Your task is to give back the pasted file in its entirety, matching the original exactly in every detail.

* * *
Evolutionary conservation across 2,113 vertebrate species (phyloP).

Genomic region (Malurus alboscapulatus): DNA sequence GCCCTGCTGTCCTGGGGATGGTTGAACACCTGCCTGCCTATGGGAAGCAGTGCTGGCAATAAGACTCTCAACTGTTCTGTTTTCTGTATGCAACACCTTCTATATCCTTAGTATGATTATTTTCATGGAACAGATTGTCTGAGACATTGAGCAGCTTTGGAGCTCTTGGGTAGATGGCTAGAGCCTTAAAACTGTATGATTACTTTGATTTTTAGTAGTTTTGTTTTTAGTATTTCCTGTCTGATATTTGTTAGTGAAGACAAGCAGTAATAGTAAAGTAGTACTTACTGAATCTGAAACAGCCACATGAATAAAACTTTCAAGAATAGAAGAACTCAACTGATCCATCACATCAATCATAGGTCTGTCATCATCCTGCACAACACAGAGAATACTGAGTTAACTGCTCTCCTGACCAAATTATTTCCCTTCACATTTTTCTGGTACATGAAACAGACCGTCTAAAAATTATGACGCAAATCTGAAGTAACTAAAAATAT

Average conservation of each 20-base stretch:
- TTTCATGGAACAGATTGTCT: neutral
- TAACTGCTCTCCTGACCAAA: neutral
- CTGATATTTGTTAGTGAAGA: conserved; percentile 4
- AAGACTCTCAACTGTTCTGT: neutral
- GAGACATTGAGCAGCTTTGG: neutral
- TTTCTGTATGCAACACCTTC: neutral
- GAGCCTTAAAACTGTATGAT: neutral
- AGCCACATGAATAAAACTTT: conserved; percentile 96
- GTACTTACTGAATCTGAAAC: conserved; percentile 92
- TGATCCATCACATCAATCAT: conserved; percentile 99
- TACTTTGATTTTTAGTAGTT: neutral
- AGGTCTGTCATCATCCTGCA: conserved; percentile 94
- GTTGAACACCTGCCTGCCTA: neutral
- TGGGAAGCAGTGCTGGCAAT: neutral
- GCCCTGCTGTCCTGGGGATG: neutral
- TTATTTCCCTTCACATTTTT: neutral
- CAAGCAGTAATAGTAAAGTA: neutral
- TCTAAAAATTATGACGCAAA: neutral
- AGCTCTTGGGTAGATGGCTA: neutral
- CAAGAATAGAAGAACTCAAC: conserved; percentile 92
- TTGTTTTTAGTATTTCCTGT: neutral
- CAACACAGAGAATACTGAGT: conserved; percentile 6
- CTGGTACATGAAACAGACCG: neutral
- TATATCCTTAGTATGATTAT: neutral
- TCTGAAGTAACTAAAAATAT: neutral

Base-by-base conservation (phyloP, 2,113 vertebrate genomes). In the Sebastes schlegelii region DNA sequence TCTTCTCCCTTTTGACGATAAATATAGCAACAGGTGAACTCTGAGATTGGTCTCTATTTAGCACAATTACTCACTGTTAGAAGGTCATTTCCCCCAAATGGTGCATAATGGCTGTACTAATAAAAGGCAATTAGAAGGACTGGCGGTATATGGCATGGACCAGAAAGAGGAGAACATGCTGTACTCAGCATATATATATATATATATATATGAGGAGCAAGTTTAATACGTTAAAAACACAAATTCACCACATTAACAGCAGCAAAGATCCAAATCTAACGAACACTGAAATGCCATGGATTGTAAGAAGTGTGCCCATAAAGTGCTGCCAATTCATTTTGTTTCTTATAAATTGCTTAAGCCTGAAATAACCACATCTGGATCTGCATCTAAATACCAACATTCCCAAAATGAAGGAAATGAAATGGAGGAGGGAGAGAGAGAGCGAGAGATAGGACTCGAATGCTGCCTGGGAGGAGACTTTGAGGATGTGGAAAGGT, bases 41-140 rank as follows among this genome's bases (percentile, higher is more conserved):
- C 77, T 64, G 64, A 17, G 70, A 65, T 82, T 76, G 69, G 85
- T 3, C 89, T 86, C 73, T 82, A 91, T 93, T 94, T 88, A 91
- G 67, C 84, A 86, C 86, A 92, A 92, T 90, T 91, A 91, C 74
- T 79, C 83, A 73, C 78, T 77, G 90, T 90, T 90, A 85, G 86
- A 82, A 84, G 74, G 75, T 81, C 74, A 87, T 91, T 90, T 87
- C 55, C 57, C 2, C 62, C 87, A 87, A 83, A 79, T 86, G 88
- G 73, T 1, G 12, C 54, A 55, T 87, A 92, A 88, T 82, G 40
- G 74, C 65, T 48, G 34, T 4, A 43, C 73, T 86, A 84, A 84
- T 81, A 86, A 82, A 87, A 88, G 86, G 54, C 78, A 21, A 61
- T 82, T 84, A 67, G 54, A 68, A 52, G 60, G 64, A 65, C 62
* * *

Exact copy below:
Evolutionary conservation across 2,113 vertebrate species (phyloP).

Genomic region (Malurus alboscapulatus): DNA sequence GCCCTGCTGTCCTGGGGATGGTTGAACACCTGCCTGCCTATGGGAAGCAGTGCTGGCAATAAGACTCTCAACTGTTCTGTTTTCTGTATGCAACACCTTCTATATCCTTAGTATGATTATTTTCATGGAACAGATTGTCTGAGACATTGAGCAGCTTTGGAGCTCTTGGGTAGATGGCTAGAGCCTTAAAACTGTATGATTACTTTGATTTTTAGTAGTTTTGTTTTTAGTATTTCCTGTCTGATATTTGTTAGTGAAGACAAGCAGTAATAGTAAAGTAGTACTTACTGAATCTGAAACAGCCACATGAATAAAACTTTCAAGAATAGAAGAACTCAACTGATCCATCACATCAATCATAGGTCTGTCATCATCCTGCACAACACAGAGAATACTGAGTTAACTGCTCTCCTGACCAAATTATTTCCCTTCACATTTTTCTGGTACATGAAACAGACCGTCTAAAAATTATGACGCAAATCTGAAGTAACTAAAAATAT

Average conservation of each 20-base stretch:
- TTTCATGGAACAGATTGTCT: neutral
- TAACTGCTCTCCTGACCAAA: neutral
- CTGATATTTGTTAGTGAAGA: conserved; percentile 4
- AAGACTCTCAACTGTTCTGT: neutral
- GAGACATTGAGCAGCTTTGG: neutral
- TTTCTGTATGCAACACCTTC: neutral
- GAGCCTTAAAACTGTATGAT: neutral
- AGCCACATGAATAAAACTTT: conserved; percentile 96
- GTACTTACTGAATCTGAAAC: conserved; percentile 92
- TGATCCATCACATCAATCAT: conserved; percentile 99
- TACTTTGATTTTTAGTAGTT: neutral
- AGGTCTGTCATCATCCTGCA: conserved; percentile 94
- GTTGAACACCTGCCTGCCTA: neutral
- TGGGAAGCAGTGCTGGCAAT: neutral
- GCCCTGCTGTCCTGGGGATG: neutral
- TTATTTCCCTTCACATTTTT: neutral
- CAAGCAGTAATAGTAAAGTA: neutral
- TCTAAAAATTATGACGCAAA: neutral
- AGCTCTTGGGTAGATGGCTA: neutral
- CAAGAATAGAAGAACTCAAC: conserved; percentile 92
- TTGTTTTTAGTATTTCCTGT: neutral
- CAACACAGAGAATACTGAGT: conserved; percentile 6
- CTGGTACATGAAACAGACCG: neutral
- TATATCCTTAGTATGATTAT: neutral
- TCTGAAGTAACTAAAAATAT: neutral

Base-by-base conservation (phyloP, 2,113 vertebrate genomes). In the Sebastes schlegelii region DNA sequence TCTTCTCCCTTTTGACGATAAATATAGCAACAGGTGAACTCTGAGATTGGTCTCTATTTAGCACAATTACTCACTGTTAGAAGGTCATTTCCCCCAAATGGTGCATAATGGCTGTACTAATAAAAGGCAATTAGAAGGACTGGCGGTATATGGCATGGACCAGAAAGAGGAGAACATGCTGTACTCAGCATATATATATATATATATATATGAGGAGCAAGTTTAATACGTTAAAAACACAAATTCACCACATTAACAGCAGCAAAGATCCAAATCTAACGAACACTGAAATGCCATGGATTGTAAGAAGTGTGCCCATAAAGTGCTGCCAATTCATTTTGTTTCTTATAAATTGCTTAAGCCTGAAATAACCACATCTGGATCTGCATCTAAATACCAACATTCCCAAAATGAAGGAAATGAAATGGAGGAGGGAGAGAGAGAGCGAGAGATAGGACTCGAATGCTGCCTGGGAGGAGACTTTGAGGATGTGGAAAGGT, bases 41-140 rank as follows among this genome's bases (percentile, higher is more conserved):
- C 77, T 64, G 64, A 17, G 70, A 65, T 82, T 76, G 69, G 85
- T 3, C 89, T 86, C 73, T 82, A 91, T 93, T 94, T 88, A 91
- G 67, C 84, A 86, C 86, A 92, A 92, T 90, T 91, A 91, C 74
- T 79, C 83, A 73, C 78, T 77, G 90, T 90, T 90, A 85, G 86
- A 82, A 84, G 74, G 75, T 81, C 74, A 87, T 91, T 90, T 87
- C 55, C 57, C 2, C 62, C 87, A 87, A 83, A 79, T 86, G 88
- G 73, T 1, G 12, C 54, A 55, T 87, A 92, A 88, T 82, G 40
- G 74, C 65, T 48, G 34, T 4, A 43, C 73, T 86, A 84, A 84
- T 81, A 86, A 82, A 87, A 88, G 86, G 54, C 78, A 21, A 61
- T 82, T 84, A 67, G 54, A 68, A 52, G 60, G 64, A 65, C 62